Why title the book “A Butterfly’s Journey”?

What is the significance of butterflies in grief?

I chose the title of my book to reflect the symbolism of transition that a butterfly represents and how that symbolism relates to our families and our loss. The life cycle of a butterfly is marked by change; each stage – egg, caterpillar, pupa, and adult – is radically different from what comes before.

I am struck with the similarity to our own lives, and the radical changes we undergo after the loss of a child, grandchild, or sibling. In many cultures, the butterfly is a symbol of spiritual renewal. The grub-like caterpillar, earthbound and driven by material needs, represents the life of a mortal, while the chrysalis is a metaphor for death. The liberation of the butterfly, miraculously transformed into a being of lightness and grace, symbolizes afterlife.

There are thousands of species, shapes, colors, and styles of butterflies as individual as our children. When they emerge from the chrysalis as beautiful winged butterflies, they have short life spans—as do so many of our children.

Or, we could equate their emergence as a new beginning for them—spreading their wings in their spiritual lives, and we could consider the pupa stage equivalent to our child’s life on earth. Butterflies’ lives are as short as a week or as long as a year. Flight brings the butterfly many advantages—liberating it from the confines of its caterpillar world.

In many cases, our children may be liberated from an illness, depression, or handicaps in taking spiritual flight in their butterfly stage. Like our children, many butterflies live out their lives within a short distance of where they are born, but others embark on journeys of epic proportions, crossing entire continents.

We all go through many transitions in life. I certainly have after losing three children. I believe that families who have lost a child go through even more intense transitions or changes than most other trauma causes. In the natural order of things, our children are not supposed to predecease us. The death of a child rocks our world. Many families come closer together, but some break apart, as my marriage did. We have to adjust to life without our loved one and the impact that has on our families.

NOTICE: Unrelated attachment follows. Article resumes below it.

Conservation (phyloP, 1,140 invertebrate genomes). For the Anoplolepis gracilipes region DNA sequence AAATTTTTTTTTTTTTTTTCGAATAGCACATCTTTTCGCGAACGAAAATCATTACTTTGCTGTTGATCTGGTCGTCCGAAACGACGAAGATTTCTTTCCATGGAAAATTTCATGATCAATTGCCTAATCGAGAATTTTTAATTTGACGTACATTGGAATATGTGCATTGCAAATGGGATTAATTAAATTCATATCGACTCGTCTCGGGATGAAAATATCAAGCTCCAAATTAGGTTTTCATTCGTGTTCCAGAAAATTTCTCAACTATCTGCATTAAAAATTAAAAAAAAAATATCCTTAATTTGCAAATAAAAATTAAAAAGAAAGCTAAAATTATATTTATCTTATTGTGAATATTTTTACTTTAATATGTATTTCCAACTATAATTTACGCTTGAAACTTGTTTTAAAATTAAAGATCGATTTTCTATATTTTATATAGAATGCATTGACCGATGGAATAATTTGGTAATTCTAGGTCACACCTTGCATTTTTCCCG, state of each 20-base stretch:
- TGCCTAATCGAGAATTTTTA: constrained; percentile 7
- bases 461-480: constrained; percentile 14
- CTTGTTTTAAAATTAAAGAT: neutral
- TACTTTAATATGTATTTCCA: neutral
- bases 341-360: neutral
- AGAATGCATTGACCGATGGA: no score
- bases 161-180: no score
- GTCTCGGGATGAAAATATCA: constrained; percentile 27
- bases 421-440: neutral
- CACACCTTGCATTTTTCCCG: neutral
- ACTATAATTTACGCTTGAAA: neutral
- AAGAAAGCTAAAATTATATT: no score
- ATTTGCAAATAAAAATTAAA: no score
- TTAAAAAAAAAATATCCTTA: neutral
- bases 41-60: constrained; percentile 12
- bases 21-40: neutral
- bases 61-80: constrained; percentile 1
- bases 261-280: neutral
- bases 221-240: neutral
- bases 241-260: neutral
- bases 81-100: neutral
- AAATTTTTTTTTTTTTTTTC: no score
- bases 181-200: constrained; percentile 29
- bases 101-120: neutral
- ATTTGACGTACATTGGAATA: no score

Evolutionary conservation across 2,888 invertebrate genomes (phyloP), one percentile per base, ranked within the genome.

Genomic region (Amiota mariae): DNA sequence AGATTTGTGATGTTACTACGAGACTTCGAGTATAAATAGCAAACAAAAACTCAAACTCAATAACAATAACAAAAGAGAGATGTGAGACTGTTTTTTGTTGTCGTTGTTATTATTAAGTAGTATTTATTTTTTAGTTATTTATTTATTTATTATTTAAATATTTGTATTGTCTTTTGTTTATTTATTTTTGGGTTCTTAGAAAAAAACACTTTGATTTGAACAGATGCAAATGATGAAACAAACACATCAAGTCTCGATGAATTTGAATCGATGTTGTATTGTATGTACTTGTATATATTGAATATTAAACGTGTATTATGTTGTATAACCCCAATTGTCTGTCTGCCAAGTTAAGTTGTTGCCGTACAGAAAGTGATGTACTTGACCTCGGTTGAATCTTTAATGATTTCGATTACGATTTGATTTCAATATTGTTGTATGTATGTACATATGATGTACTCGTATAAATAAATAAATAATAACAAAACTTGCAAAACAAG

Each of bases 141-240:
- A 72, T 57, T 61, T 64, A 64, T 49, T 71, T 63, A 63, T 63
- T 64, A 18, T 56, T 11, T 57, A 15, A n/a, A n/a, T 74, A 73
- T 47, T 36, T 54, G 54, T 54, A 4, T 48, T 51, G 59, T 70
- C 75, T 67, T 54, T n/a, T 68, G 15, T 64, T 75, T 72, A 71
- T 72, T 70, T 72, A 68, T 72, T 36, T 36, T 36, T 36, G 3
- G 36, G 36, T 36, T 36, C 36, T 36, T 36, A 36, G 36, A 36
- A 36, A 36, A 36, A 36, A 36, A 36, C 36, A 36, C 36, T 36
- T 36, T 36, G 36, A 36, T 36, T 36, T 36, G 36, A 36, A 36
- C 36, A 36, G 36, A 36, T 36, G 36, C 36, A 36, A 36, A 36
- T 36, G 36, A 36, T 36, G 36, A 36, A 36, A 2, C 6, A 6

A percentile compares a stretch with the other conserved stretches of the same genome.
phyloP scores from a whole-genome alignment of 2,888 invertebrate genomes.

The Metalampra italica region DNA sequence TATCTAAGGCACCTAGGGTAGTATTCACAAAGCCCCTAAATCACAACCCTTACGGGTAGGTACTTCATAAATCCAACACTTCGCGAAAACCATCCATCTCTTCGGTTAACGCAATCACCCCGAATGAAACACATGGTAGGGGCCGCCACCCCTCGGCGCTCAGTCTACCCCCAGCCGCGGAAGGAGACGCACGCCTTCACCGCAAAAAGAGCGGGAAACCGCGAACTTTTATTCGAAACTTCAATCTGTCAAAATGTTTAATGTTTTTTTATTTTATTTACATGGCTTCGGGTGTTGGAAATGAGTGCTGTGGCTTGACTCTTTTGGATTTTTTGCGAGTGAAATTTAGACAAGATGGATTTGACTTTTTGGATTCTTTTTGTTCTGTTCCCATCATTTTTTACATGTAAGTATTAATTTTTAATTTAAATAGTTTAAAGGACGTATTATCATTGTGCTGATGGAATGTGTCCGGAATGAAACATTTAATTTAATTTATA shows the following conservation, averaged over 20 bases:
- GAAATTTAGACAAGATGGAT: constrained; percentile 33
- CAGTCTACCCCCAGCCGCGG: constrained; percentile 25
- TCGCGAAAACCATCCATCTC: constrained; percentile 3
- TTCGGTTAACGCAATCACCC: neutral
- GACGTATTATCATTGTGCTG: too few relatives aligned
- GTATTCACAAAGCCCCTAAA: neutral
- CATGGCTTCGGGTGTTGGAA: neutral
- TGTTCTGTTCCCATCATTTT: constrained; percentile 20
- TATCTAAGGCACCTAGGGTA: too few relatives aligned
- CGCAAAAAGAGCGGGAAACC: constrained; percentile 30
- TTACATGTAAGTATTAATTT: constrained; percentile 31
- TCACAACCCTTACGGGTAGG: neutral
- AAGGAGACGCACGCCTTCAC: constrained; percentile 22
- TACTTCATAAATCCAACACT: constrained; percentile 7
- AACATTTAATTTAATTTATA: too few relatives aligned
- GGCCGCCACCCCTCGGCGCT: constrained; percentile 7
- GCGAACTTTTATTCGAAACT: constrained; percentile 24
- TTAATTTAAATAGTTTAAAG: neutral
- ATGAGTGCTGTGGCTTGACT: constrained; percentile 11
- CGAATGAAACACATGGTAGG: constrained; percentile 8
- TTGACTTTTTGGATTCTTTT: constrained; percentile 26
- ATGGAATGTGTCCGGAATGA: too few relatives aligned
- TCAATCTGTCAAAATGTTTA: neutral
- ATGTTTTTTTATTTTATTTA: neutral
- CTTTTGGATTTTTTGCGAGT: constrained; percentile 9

We also need to adapt to the differences in how each of us grieves. There is no right or wrong way to grieve although some ways may be healthier than others.  I learned much from my own losses and in hearing about the experiences of the grieving families I work with in my support groups. Unfortunately, there is no way out of grief, but through it. Just like a butterfly must go through an ugly stage to reach a beautiful stage, we must go through the grieving process to reach a healthy acceptance stage. You can’t avoid it or get around it or the grief will be back to haunt you in later years.

Hopefully, my book, A Butterfly’s Journey, can serve as a helpful and compassionate companion to those enduring the loss of someone they loved.

With love,


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